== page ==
Understanding ISO in digital photography

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by David Em
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ISO stands for the International Organization for Standardization. It measures your camera’s ability to capture light.

Backlit night portrait of a person wearing glasses.

What is ISO?

In digital photography, ISO determines your camera’s ability to capture light, or in other words, how much of the light is amplified in the digital result.

Related: How to take low-light portraits

A common misconception is that ISO changes how sensitive your camera’s image sensor is to light.

However, the image sensor is always collecting light and the sensitivity doesn’t change.

It’s true that ISO is an important part of the exposure, but it doesn’t change how much light is being collected. Instead, that’s what aperture and shutter speed are there for.

The aperture controls the size of the hole in your lens that allows light to hit the camera’s image sensor. The shutter speed controls the time that the hole remains open to gather light.

Related: Manual mode guide for beginners

This is where ISO comes in. Depending on the setting, it’ll digitally amplify the light that was collected, which can change the brightness of the image.

ISO and grain

Most of the time, you’ll be using the base ISO, which means the lowest setting. Usually, it’ll be 100.

Images that are shot with this setting are sharp and don’t have much noise or grain.

Related: How to take sharp photos

However, as you increase the ISO, all of the light information will be amplified. This also results in more grain or image noise.

It’s not possible to always use the base ISO. For example, there are times where you’ll shoot at night. In those instances, you may need to increase your ISO.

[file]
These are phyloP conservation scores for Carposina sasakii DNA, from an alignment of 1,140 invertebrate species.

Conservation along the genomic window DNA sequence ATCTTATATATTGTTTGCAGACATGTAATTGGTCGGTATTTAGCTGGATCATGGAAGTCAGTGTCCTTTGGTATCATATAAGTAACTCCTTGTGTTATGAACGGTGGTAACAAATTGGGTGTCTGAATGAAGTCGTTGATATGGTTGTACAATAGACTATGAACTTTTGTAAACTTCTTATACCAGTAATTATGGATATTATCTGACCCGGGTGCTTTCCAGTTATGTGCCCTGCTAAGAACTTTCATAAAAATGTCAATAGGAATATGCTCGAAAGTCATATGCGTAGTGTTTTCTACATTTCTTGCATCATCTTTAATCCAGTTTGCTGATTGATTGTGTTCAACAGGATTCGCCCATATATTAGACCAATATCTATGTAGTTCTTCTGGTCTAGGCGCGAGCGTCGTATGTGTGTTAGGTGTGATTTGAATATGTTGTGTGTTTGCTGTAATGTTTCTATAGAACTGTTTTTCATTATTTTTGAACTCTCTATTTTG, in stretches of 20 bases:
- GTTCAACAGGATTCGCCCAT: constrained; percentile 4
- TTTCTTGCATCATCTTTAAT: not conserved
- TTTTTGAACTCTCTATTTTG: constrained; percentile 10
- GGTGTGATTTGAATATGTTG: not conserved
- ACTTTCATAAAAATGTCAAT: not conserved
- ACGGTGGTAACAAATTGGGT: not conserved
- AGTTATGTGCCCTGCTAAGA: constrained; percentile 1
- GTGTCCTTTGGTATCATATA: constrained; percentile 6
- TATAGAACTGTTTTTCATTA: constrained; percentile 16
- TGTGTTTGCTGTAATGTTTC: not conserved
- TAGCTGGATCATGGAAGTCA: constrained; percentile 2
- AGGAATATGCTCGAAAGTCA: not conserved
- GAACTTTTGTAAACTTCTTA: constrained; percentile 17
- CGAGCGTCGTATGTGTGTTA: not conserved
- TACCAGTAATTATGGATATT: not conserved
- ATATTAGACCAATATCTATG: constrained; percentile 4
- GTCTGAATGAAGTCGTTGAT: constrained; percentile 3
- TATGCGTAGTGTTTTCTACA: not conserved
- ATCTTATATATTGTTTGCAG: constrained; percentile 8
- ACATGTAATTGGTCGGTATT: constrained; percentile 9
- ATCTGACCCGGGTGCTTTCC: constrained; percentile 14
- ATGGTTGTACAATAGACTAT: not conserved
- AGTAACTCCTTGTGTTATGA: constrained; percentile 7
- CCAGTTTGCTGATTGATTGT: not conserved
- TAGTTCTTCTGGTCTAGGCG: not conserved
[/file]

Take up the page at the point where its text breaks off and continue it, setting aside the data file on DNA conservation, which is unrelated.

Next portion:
Another reason you’d increase the ISO is to use a smaller aperture or faster shutter speed.

Both of those changes cause the brightness to decrease, meaning you need something to compensate for the change.

How to select the right setting

To select the right setting, you need to consider the following before you can make a decision:

1. Is there movement? If your subject is moving, you’ll need to use a faster shutter speed.

2. Are you using a deep or shallow depth of field? A shallow depth of field, or large aperture allows more light in. Using a deep depth of field or small aperture allows less light in.

3. Do you want grain in the photo? Grain can give a rougher or more classic feel to the image. However, you may not want grain. You’ll have to decide before choosing a setting.

4. Are you using a tripod? A tripod will allow you to use slower shutter speeds without worrying about camera shake.

In general, use the base ISO as much as you can. If you need to increase it, try reducing the shutter speed and using a larger aperture before doing so.

Related: What’s the blue hour?

Frequently asked questions

If I have to use a high ISO, can I fix the grain?

If you must increase the ISO and don’t want your image to be grainy, you can use the Noise Reduction tool in Photoshop or Lightroom. You can also increase the sharpness of the photo.

What is the best ISO setting for low-light?

When you’re shooting in low-light conditions, decrease your shutter speed, aperture, and increase your ISO to a higher setting such as 800 or 1600. Only increase it as needed to avoid blur.

Is ISO a part of exposure?

No, aperture and shutter speed are a part of exposure. ISO digitally brightens the after the image is taken.

Conclusion

Although ISO doesn’t affect the exposure, it’s still an important part of photography. It uses the light information that’s already being collected to either brighten or darken the image. Just remember that as you increase it, the noise and grain will also be amplified.

More resources:

Featured image courtesy of Pexels.

About David Em

David Em.

David Em is the founder of Portraits Refined. He’s a published portrait photographer dedicated to helping photographers develop skills, capture incredible photos, and build successful businesses.

About Portraits Refined

Portraits Refined (PR) is a media company that publishes the latest expert-backed portrait photography tips, in-depth camera gear reviews, and helpful advice to grow your photography business.

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